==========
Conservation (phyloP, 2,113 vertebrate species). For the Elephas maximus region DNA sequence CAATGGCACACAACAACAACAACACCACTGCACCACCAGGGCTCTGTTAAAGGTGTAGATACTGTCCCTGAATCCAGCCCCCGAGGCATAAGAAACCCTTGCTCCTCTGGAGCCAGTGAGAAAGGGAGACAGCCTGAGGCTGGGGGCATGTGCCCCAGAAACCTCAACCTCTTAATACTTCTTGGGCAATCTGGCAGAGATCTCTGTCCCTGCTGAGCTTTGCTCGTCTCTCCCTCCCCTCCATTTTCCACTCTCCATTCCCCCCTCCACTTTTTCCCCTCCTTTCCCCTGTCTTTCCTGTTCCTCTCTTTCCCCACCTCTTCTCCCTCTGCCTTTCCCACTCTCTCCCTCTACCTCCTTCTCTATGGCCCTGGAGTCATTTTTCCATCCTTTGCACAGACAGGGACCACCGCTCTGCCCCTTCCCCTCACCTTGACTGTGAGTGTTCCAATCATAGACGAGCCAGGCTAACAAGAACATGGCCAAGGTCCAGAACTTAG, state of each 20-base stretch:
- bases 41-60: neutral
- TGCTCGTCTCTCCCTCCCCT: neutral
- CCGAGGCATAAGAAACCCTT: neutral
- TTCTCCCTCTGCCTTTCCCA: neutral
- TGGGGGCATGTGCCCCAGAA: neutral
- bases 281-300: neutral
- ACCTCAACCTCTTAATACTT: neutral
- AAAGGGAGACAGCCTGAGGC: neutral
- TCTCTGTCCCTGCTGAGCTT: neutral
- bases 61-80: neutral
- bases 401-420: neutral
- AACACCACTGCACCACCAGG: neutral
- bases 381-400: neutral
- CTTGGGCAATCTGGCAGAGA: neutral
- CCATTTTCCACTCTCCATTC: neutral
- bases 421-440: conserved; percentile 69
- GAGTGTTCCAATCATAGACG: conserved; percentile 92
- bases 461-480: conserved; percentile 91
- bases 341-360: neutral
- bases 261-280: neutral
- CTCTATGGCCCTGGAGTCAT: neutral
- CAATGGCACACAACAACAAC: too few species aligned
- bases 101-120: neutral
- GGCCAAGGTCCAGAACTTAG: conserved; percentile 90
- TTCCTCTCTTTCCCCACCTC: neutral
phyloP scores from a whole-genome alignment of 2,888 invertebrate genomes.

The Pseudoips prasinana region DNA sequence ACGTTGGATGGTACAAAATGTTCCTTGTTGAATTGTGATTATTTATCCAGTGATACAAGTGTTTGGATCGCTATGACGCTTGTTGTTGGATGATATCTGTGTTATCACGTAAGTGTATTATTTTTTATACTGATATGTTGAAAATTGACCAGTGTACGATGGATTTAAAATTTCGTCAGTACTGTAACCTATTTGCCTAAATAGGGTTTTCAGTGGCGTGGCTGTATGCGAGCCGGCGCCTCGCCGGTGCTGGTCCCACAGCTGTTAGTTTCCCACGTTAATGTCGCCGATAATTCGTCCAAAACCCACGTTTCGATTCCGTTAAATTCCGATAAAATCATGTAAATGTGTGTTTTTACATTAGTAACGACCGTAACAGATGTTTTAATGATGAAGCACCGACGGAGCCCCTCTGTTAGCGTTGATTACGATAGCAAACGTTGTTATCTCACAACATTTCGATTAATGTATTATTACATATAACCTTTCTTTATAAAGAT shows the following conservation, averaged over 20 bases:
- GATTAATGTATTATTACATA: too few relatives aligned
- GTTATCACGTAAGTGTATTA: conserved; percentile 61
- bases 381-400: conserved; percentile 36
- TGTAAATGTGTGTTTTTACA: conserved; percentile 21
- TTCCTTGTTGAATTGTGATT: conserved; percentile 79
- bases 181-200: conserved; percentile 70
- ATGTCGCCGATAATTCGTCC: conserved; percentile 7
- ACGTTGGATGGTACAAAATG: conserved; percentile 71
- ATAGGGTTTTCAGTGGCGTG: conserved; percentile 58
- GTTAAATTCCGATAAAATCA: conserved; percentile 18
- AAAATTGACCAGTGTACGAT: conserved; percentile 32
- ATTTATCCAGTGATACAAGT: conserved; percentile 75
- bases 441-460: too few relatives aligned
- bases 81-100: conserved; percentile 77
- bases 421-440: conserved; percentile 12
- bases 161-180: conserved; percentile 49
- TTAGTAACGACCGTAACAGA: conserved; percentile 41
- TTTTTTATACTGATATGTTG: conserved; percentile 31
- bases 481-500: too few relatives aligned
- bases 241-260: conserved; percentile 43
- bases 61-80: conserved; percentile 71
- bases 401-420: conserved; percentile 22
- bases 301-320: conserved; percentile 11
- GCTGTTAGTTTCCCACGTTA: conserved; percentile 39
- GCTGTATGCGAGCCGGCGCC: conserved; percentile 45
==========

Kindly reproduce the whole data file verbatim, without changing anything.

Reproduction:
Conservation (phyloP, 2,113 vertebrate species). For the Elephas maximus region DNA sequence CAATGGCACACAACAACAACAACACCACTGCACCACCAGGGCTCTGTTAAAGGTGTAGATACTGTCCCTGAATCCAGCCCCCGAGGCATAAGAAACCCTTGCTCCTCTGGAGCCAGTGAGAAAGGGAGACAGCCTGAGGCTGGGGGCATGTGCCCCAGAAACCTCAACCTCTTAATACTTCTTGGGCAATCTGGCAGAGATCTCTGTCCCTGCTGAGCTTTGCTCGTCTCTCCCTCCCCTCCATTTTCCACTCTCCATTCCCCCCTCCACTTTTTCCCCTCCTTTCCCCTGTCTTTCCTGTTCCTCTCTTTCCCCACCTCTTCTCCCTCTGCCTTTCCCACTCTCTCCCTCTACCTCCTTCTCTATGGCCCTGGAGTCATTTTTCCATCCTTTGCACAGACAGGGACCACCGCTCTGCCCCTTCCCCTCACCTTGACTGTGAGTGTTCCAATCATAGACGAGCCAGGCTAACAAGAACATGGCCAAGGTCCAGAACTTAG, state of each 20-base stretch:
- bases 41-60: neutral
- TGCTCGTCTCTCCCTCCCCT: neutral
- CCGAGGCATAAGAAACCCTT: neutral
- TTCTCCCTCTGCCTTTCCCA: neutral
- TGGGGGCATGTGCCCCAGAA: neutral
- bases 281-300: neutral
- ACCTCAACCTCTTAATACTT: neutral
- AAAGGGAGACAGCCTGAGGC: neutral
- TCTCTGTCCCTGCTGAGCTT: neutral
- bases 61-80: neutral
- bases 401-420: neutral
- AACACCACTGCACCACCAGG: neutral
- bases 381-400: neutral
- CTTGGGCAATCTGGCAGAGA: neutral
- CCATTTTCCACTCTCCATTC: neutral
- bases 421-440: conserved; percentile 69
- GAGTGTTCCAATCATAGACG: conserved; percentile 92
- bases 461-480: conserved; percentile 91
- bases 341-360: neutral
- bases 261-280: neutral
- CTCTATGGCCCTGGAGTCAT: neutral
- CAATGGCACACAACAACAAC: too few species aligned
- bases 101-120: neutral
- GGCCAAGGTCCAGAACTTAG: conserved; percentile 90
- TTCCTCTCTTTCCCCACCTC: neutral
phyloP scores from a whole-genome alignment of 2,888 invertebrate genomes.

The Pseudoips prasinana region DNA sequence ACGTTGGATGGTACAAAATGTTCCTTGTTGAATTGTGATTATTTATCCAGTGATACAAGTGTTTGGATCGCTATGACGCTTGTTGTTGGATGATATCTGTGTTATCACGTAAGTGTATTATTTTTTATACTGATATGTTGAAAATTGACCAGTGTACGATGGATTTAAAATTTCGTCAGTACTGTAACCTATTTGCCTAAATAGGGTTTTCAGTGGCGTGGCTGTATGCGAGCCGGCGCCTCGCCGGTGCTGGTCCCACAGCTGTTAGTTTCCCACGTTAATGTCGCCGATAATTCGTCCAAAACCCACGTTTCGATTCCGTTAAATTCCGATAAAATCATGTAAATGTGTGTTTTTACATTAGTAACGACCGTAACAGATGTTTTAATGATGAAGCACCGACGGAGCCCCTCTGTTAGCGTTGATTACGATAGCAAACGTTGTTATCTCACAACATTTCGATTAATGTATTATTACATATAACCTTTCTTTATAAAGAT shows the following conservation, averaged over 20 bases:
- GATTAATGTATTATTACATA: too few relatives aligned
- GTTATCACGTAAGTGTATTA: conserved; percentile 61
- bases 381-400: conserved; percentile 36
- TGTAAATGTGTGTTTTTACA: conserved; percentile 21
- TTCCTTGTTGAATTGTGATT: conserved; percentile 79
- bases 181-200: conserved; percentile 70
- ATGTCGCCGATAATTCGTCC: conserved; percentile 7
- ACGTTGGATGGTACAAAATG: conserved; percentile 71
- ATAGGGTTTTCAGTGGCGTG: conserved; percentile 58
- GTTAAATTCCGATAAAATCA: conserved; percentile 18
- AAAATTGACCAGTGTACGAT: conserved; percentile 32
- ATTTATCCAGTGATACAAGT: conserved; percentile 75
- bases 441-460: too few relatives aligned
- bases 81-100: conserved; percentile 77
- bases 421-440: conserved; percentile 12
- bases 161-180: conserved; percentile 49
- TTAGTAACGACCGTAACAGA: conserved; percentile 41
- TTTTTTATACTGATATGTTG: conserved; percentile 31
- bases 481-500: too few relatives aligned
- bases 241-260: conserved; percentile 43
- bases 61-80: conserved; percentile 71
- bases 401-420: conserved; percentile 22
- bases 301-320: conserved; percentile 11
- GCTGTTAGTTTCCCACGTTA: conserved; percentile 39
- GCTGTATGCGAGCCGGCGCC: conserved; percentile 45